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3/11/2024 By Jonathan Terrell

In November 2023, I wrote the blog post “What is the Deal with SPARTA Insurance?” advising policyholders of American Employers Insurance Company (AEIC) to enter into buyout settlement discussions if approached by SPARTA. That advice was based on September 30, 2023, financials. and now this update is based upon the full-year 2023 statutory Annual Statement.

AEIC policyholders are victims of that disaster of insurance company regulation: the OneBeacon Insurance Group’s reorganization. Ultimate responsibility for these policyholders rests with the now-insolvent Bedivere Insurance Company.

Through a convoluted series of transactions, primary responsibility for AEIC now rests with SPARTA — though neither SPARTA nor its previous owner, Pennsylvania Insurance Company (PIC), bargained for any liability. They contracted for it to remain with the mighty OneBeacon Insurance Group.

A review of developments in the fourth quarter and the full-year financials reveals both good and bad news for policyholders to take into account during their risk assessments:

The Good News

  • SPARTA is a subsidiary of a run-off specialist, Catalina Holdings — itself owned by the financially strong Apollo Global Management. Catalina contributed capital to SPARTA in the form of surplus notes of $8.5 million in July 2023, $5 million in October 2023, and an additional $40 million during the fourth quarter. This represents a significant level of commitment from the parent, without which SPARTA would be insolvent.
  • Management has no “substantial doubt” that SPARTA can continue as a “going concern,” according to their disclosures.

The Neither Good nor Bad News

  • SPARTA has continued to front payments to AEIC policyholders, a total of $26.4 million in 2023 ($8.6 million in the fourth quarter), and a total of $41.7 million since PIC stopped its fronting of the payments in May 2021.
  • SPARTA, with the sign-off of the Connecticut Insurance Department, accounts for these payments “below the line” — that is, outside from the normal accounting for loss payments in its Statement of Income, as an adjustment to surplus. Specifically, it includes the payments as “other-than-invested assets,” which then are deducted from surplus. Notwithstanding the parental capital infusion, surplus declined from $23.7 million to $13.8 million during 2023.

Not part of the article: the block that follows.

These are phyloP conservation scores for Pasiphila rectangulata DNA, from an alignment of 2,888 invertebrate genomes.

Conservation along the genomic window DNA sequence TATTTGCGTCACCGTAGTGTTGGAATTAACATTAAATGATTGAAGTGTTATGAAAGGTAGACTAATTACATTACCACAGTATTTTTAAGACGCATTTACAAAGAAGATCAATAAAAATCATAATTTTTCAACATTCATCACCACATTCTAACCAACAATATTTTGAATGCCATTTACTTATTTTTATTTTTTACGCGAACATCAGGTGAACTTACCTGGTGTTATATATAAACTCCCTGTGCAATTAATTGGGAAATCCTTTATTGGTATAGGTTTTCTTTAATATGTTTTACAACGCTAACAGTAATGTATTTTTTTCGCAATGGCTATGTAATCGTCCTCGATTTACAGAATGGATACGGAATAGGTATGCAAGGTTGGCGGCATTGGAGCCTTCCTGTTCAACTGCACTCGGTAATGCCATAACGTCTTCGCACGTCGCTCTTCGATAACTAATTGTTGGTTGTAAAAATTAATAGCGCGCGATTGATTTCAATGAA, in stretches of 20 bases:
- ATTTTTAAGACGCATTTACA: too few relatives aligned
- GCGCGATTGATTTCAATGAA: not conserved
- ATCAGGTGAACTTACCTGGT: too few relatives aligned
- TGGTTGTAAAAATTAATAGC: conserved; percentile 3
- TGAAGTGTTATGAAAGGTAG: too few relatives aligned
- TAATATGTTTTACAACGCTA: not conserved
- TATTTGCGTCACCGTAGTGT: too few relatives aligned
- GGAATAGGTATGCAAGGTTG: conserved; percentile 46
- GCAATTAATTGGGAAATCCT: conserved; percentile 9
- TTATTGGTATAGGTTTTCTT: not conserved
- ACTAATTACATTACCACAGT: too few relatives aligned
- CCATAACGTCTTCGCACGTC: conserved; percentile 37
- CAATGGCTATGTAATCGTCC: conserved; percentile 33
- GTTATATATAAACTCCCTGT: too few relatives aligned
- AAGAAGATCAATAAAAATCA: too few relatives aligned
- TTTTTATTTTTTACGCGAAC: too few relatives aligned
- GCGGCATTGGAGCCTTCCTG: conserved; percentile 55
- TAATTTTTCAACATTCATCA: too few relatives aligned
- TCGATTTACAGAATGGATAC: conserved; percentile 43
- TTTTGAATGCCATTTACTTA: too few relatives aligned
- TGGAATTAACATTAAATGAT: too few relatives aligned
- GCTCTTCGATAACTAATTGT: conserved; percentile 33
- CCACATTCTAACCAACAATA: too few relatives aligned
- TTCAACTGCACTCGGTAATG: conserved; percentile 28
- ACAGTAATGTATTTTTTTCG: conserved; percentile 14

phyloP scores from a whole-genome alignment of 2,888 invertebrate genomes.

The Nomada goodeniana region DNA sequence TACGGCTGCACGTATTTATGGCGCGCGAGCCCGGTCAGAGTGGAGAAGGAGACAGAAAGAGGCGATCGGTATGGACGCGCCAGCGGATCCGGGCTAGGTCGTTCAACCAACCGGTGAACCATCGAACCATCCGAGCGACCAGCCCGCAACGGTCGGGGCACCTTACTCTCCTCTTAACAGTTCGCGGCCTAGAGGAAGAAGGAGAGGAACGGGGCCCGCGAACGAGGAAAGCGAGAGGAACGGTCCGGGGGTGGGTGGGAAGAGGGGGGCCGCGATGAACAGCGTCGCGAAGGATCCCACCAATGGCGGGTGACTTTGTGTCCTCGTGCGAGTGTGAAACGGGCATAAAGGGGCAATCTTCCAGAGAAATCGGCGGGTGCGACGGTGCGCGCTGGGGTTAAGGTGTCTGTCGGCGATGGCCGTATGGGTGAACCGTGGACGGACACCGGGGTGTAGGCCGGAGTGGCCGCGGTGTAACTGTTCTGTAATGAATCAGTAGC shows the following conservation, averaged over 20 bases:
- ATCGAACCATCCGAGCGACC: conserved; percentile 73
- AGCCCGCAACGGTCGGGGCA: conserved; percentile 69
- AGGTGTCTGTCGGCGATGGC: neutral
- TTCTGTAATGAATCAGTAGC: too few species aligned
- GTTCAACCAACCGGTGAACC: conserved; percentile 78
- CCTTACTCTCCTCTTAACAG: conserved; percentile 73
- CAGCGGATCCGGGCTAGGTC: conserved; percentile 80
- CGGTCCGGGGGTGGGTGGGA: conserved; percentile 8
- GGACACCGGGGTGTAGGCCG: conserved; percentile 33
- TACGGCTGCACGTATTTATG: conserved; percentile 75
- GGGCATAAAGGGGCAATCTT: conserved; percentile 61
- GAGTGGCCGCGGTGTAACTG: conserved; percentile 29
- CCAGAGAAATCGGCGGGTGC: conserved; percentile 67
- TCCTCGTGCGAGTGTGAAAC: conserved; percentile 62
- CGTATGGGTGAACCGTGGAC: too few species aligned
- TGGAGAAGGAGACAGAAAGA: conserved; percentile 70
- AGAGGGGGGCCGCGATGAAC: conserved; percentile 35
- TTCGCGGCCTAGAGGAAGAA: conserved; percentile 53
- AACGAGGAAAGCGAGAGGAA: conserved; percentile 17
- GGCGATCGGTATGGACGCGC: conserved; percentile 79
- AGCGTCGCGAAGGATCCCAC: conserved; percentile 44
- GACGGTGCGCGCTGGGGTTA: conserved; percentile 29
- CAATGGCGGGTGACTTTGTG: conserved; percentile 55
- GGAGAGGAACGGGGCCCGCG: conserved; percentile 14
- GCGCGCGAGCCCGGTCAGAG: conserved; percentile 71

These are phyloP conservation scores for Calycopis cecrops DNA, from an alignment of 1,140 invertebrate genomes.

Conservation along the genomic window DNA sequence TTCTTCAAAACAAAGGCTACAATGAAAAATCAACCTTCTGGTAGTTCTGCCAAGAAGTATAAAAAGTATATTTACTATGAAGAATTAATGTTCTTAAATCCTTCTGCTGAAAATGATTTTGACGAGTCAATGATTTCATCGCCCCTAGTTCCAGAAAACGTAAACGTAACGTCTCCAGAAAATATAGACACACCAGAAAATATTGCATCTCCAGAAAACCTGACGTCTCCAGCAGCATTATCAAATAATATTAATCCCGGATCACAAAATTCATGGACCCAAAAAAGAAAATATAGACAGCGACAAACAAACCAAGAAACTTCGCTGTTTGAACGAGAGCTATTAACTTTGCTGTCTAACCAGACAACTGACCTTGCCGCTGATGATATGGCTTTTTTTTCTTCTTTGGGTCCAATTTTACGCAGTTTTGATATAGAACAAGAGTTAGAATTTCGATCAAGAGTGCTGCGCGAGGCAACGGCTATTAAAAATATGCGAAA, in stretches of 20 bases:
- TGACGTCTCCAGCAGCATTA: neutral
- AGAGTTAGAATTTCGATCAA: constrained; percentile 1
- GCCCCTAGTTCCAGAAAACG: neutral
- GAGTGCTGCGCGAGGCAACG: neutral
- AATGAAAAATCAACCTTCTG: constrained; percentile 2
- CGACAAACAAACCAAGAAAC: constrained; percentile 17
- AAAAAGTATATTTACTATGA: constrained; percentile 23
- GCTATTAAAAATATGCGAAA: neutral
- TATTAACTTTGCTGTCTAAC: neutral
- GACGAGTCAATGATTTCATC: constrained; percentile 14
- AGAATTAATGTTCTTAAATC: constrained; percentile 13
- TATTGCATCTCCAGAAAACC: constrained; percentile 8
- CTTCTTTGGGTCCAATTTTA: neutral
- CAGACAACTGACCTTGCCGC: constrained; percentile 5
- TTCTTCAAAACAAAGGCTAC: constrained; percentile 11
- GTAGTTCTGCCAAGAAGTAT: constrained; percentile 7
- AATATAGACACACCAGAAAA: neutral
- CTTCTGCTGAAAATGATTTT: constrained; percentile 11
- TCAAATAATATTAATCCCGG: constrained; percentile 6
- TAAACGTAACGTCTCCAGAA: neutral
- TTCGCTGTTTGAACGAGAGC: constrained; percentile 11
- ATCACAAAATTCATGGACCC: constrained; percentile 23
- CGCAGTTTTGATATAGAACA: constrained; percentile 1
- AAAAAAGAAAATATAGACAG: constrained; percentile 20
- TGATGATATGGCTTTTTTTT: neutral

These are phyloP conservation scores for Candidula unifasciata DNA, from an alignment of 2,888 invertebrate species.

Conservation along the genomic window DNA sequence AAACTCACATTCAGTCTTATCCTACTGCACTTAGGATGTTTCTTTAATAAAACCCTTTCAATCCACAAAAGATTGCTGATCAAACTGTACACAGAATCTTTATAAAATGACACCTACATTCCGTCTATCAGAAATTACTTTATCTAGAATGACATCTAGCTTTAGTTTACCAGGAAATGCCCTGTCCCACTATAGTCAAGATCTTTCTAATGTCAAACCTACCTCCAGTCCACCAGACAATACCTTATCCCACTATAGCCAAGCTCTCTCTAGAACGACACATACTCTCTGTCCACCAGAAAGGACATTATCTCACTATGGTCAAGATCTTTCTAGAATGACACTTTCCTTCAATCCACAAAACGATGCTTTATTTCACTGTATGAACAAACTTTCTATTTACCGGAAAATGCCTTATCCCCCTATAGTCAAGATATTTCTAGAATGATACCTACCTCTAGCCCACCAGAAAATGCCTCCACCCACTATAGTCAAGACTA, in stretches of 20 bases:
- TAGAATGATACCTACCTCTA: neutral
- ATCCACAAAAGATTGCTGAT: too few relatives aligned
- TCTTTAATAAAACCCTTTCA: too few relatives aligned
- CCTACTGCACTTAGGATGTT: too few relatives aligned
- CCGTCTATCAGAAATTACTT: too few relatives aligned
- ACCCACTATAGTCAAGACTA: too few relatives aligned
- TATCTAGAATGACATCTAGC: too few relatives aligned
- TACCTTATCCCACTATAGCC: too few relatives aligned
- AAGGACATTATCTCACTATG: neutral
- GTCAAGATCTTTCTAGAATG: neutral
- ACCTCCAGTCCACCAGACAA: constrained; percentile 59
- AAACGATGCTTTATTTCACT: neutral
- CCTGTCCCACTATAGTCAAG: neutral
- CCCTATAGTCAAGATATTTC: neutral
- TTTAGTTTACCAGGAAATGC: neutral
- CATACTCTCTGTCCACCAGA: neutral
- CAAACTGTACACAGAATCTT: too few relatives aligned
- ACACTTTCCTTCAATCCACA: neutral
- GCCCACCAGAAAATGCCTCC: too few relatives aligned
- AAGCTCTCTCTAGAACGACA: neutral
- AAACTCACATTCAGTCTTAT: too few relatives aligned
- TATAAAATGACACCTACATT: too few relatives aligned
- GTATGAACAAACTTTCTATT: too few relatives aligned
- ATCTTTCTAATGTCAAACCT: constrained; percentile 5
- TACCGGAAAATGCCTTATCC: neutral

The Bad News

  • SPARTA incurred significant loss development (unrelated to AEIC), increasing its reserves for claim liabilities and expenses by $32.3 million during the year. The largest component of this increase was commercial auto liability.
  • Other disclosures indicate that a significant portion of this adverse development was related to the settlement of a bad faith action brought by its insured, Copper Solution, for which a $32 million judgement was entered by the New Mexico court.
  • In October 2021, SPARTA filed a declaratory judgement action against a subsidiary of PIC seeking to have it honor its obligations to AEIC policyholders, but reports no developments in the case.

Overall, in the short run, SPARTA is entirely dependent upon parental support to stay in business and would be insolvent without it. Unlike parent companies of actively underwriting insurance companies, Catalina and Apollo are not subject to big reputational risks by cutting ties and allowing SPARTA to descend into insolvency. In these circumstances, seeking buyout settlements at prudent discounts appears to be the best course of action for many policyholders.

Jonathan Terrell

About Jonathan Terrell

Jonathan Terrell is the Founder and President of KCIC. He has more than 30 years of international financial services experience with a multi-disciplinary background in accounting, finance and insurance. Prior to founding KCIC in 2002, he worked at Zurich Financial Services, JP Morgan, and PriceWaterhouseCoopers.

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